Dr Margaret Nakhid-Chatoor
Psychologist/Immediate Past President (TTAP)
The recent spike in the coronavirus cases in our country has also led to an increase in calls to the CIT hotline (Crisis Intervention team, TT Association of Psychologists)—but this time from persons who have been on the frontline of this battle—our nurses. These are the persons who continue to place their lives, and that of their families, in the line of ‘fire’ as they face and interact daily with those persons affected by the coronavirus. Nurses continue to face a potential risk of infection as well as work-related anxiety and mental health problems associated with this invisible and highly contagious new disease.
From the calls that we have gotten, many have expressed that they do not feel safe; rather, they believe that their safety and that of their colleagues is compromised. What are the statistics, if any, on the infection rates of our healthcare workers? Is this important? Around the world, some governments are recording the number of infections and deaths among healthcare staff so that needed measures are taken to protect nurses and doctors from contracting the deadly virus. These reports also include incidents of psychological, sexual, and physical violence against healthcare workers (ICN-International Council of Nurses) so that Dr Vanessa Harry’s article on ‘Discrimination against doctors during the COVID-19 pandemic’ (Trinidadian Guardian, Wednesday, September 2) is to be commended as she also sought to highlight an issue that many persons are not aware of—that of stigmatisation and discrimination against healthcare workers in this society.
In a recent report, ICN’s Chief Executive Officer Howard Catton stated: “Nursing is looking like one of the most dangerous jobs in the world at the moment. We need to get this data for every country. Only then will we be able to learn how best to keep our nurses safe.” He sees the need to limit the possibility of infection in hospitals and to make use of innovative measures such as the use of technological devices which allow nurses to monitor a patient’s condition remotely. Without having to enter patients’ rooms, they can measure their temperature and other vital signs. A first necessary step, however, is to ensure that these healthcare providers are fully protected by adequate personal protection equipment (PPE) to prevent them from becoming infected.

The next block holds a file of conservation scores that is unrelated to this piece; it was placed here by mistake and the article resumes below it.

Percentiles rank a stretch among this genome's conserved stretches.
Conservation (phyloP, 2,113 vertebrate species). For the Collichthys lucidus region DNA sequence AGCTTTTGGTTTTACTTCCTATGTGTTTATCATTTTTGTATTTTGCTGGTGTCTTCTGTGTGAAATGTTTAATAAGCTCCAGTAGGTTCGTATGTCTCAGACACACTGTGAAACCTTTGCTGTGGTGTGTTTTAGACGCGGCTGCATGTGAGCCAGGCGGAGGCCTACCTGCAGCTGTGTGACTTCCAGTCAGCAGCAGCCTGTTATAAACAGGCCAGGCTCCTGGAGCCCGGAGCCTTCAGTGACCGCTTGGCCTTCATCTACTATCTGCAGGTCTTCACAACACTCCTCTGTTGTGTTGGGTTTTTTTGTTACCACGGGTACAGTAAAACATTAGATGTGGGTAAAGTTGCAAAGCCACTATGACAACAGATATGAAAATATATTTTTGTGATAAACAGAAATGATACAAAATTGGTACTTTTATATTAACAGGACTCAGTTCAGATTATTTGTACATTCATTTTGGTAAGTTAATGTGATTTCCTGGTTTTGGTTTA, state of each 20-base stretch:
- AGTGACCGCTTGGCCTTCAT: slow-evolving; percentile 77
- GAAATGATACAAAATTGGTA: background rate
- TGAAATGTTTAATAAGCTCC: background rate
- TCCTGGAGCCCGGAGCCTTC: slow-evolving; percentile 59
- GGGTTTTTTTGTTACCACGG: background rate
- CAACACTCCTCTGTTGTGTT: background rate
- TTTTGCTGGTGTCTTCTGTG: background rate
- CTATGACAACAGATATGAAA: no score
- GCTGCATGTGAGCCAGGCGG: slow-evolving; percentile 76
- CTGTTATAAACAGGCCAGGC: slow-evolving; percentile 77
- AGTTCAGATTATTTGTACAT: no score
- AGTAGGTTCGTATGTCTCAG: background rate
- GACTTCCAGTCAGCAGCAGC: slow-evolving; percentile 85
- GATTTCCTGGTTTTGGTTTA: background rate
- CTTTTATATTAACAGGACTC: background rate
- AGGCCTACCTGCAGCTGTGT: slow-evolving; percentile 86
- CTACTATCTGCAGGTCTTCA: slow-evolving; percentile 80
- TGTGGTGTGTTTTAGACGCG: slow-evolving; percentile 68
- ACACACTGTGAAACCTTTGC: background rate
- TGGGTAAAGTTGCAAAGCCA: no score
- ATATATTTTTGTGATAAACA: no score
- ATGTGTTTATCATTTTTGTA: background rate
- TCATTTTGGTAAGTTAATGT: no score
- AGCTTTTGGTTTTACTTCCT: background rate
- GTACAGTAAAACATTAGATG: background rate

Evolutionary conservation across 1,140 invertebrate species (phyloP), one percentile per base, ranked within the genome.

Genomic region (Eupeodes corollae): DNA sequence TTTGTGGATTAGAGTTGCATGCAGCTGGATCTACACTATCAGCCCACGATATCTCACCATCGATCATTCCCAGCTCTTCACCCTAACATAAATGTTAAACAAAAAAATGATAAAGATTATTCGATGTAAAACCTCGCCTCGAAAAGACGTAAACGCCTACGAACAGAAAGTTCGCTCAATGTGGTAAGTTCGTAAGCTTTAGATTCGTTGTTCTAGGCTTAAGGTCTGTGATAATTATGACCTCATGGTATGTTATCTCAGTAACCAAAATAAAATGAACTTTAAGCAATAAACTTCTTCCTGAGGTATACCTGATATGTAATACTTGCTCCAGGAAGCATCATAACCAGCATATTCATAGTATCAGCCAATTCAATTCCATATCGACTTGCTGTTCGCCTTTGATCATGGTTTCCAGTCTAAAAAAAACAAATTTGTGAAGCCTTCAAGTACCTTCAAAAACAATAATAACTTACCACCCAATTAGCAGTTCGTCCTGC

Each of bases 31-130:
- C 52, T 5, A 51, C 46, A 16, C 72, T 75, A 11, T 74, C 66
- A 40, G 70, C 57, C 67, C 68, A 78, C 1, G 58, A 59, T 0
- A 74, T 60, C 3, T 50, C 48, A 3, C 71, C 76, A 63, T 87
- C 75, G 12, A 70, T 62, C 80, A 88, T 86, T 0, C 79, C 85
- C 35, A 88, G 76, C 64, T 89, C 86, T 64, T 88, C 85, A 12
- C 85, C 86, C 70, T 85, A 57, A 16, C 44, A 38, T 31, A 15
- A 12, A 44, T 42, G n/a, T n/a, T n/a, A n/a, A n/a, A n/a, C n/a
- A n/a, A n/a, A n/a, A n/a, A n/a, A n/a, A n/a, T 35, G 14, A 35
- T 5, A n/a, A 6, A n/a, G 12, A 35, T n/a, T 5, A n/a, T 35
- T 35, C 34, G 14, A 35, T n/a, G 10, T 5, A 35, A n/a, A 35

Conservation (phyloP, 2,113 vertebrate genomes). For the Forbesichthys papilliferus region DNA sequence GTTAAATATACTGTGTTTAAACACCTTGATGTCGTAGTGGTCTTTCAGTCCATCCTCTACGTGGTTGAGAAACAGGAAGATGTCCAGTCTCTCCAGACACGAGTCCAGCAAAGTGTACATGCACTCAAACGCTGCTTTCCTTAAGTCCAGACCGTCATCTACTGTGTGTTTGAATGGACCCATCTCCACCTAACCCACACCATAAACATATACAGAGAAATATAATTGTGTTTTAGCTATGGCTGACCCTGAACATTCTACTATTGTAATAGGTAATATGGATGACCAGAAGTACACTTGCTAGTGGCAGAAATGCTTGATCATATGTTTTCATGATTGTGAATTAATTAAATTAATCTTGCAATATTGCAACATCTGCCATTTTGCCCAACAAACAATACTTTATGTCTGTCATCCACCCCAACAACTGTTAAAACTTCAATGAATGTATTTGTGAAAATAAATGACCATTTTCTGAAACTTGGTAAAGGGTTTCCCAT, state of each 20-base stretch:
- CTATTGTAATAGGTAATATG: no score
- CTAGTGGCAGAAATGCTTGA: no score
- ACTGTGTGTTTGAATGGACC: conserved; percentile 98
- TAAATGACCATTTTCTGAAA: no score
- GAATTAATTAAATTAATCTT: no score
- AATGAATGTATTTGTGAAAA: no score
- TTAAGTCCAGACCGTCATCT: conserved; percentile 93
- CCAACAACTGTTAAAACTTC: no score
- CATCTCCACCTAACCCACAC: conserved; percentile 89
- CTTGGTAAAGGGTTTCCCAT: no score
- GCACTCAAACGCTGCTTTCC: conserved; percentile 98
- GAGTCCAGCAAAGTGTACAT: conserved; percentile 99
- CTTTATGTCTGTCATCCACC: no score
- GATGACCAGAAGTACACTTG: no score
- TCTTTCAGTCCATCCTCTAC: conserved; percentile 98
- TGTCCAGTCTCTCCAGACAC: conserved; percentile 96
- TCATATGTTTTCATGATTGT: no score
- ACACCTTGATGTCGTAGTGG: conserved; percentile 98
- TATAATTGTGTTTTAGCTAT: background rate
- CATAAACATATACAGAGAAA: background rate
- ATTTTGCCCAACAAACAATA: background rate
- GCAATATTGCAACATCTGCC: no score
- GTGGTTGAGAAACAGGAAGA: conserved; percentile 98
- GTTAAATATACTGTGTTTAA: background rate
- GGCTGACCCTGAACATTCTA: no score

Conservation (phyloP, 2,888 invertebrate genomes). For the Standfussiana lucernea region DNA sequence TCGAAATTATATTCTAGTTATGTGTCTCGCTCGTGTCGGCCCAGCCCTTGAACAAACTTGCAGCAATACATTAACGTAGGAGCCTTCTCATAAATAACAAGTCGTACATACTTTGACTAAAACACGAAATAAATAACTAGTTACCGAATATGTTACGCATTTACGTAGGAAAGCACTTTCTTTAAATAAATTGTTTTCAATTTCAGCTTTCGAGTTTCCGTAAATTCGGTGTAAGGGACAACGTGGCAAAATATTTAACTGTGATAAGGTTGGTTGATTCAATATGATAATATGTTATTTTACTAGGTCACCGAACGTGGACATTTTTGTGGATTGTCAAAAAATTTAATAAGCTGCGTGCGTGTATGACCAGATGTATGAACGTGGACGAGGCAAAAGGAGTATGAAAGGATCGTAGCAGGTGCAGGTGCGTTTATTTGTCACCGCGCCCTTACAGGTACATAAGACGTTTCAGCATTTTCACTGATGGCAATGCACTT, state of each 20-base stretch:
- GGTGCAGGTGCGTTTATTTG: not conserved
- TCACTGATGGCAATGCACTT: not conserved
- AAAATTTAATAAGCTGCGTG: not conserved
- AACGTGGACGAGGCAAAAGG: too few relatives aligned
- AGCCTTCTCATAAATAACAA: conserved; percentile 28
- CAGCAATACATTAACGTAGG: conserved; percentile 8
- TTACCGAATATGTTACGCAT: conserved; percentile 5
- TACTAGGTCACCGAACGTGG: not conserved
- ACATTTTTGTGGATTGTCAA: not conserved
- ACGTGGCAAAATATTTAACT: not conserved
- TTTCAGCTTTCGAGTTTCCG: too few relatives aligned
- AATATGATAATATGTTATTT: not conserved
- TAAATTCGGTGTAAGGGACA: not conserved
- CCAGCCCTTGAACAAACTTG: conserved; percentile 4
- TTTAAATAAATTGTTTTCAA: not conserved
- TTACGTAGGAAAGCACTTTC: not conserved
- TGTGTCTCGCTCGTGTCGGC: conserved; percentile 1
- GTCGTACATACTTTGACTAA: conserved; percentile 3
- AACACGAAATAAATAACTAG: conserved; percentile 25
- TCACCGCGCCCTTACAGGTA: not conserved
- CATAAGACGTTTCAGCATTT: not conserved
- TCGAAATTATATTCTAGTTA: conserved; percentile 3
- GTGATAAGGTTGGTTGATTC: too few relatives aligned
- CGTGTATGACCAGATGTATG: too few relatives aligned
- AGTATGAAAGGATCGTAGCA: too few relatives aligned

The associated mental health issues are not to be trivialised. As callers have stated, there are nurses who are refusing to work, or who have taken extended sick leave because of the perceived dangers of the job. Telling them that they have chosen this profession and that it is their duty to comply with the demands of the job, is both insensitive and inhumane. It is a welcoming sign, therefore, that some hospital managers have recognised these mental and emotional effects and have encouraged their nurses to call the Hotline when they are overwhelmed or are having anxiety or panic attacks or just need to talk so that they learn how to cope.
What is needed is perhaps a unified approach in these health institutions as healthcare workers thrive better if they feel that they are supported and appreciated by the public and by their administration. Offer psychological and emotional support. Call our numbers if you need help or go on to our website at www.psychologytt.org and press the RED button. Provide webinars and online sessions for nurses so that they can be informed of best practices to help their patients and themselves. In these groups, they can share the lessons they have learned– knowing that others share similar physical, mental and emotional experiences such as anxiety-related issues can help in supporting each other in the midst of this pandemic. If you are resilient, you are better able to take care of yourself and the needs of your families. Be safe.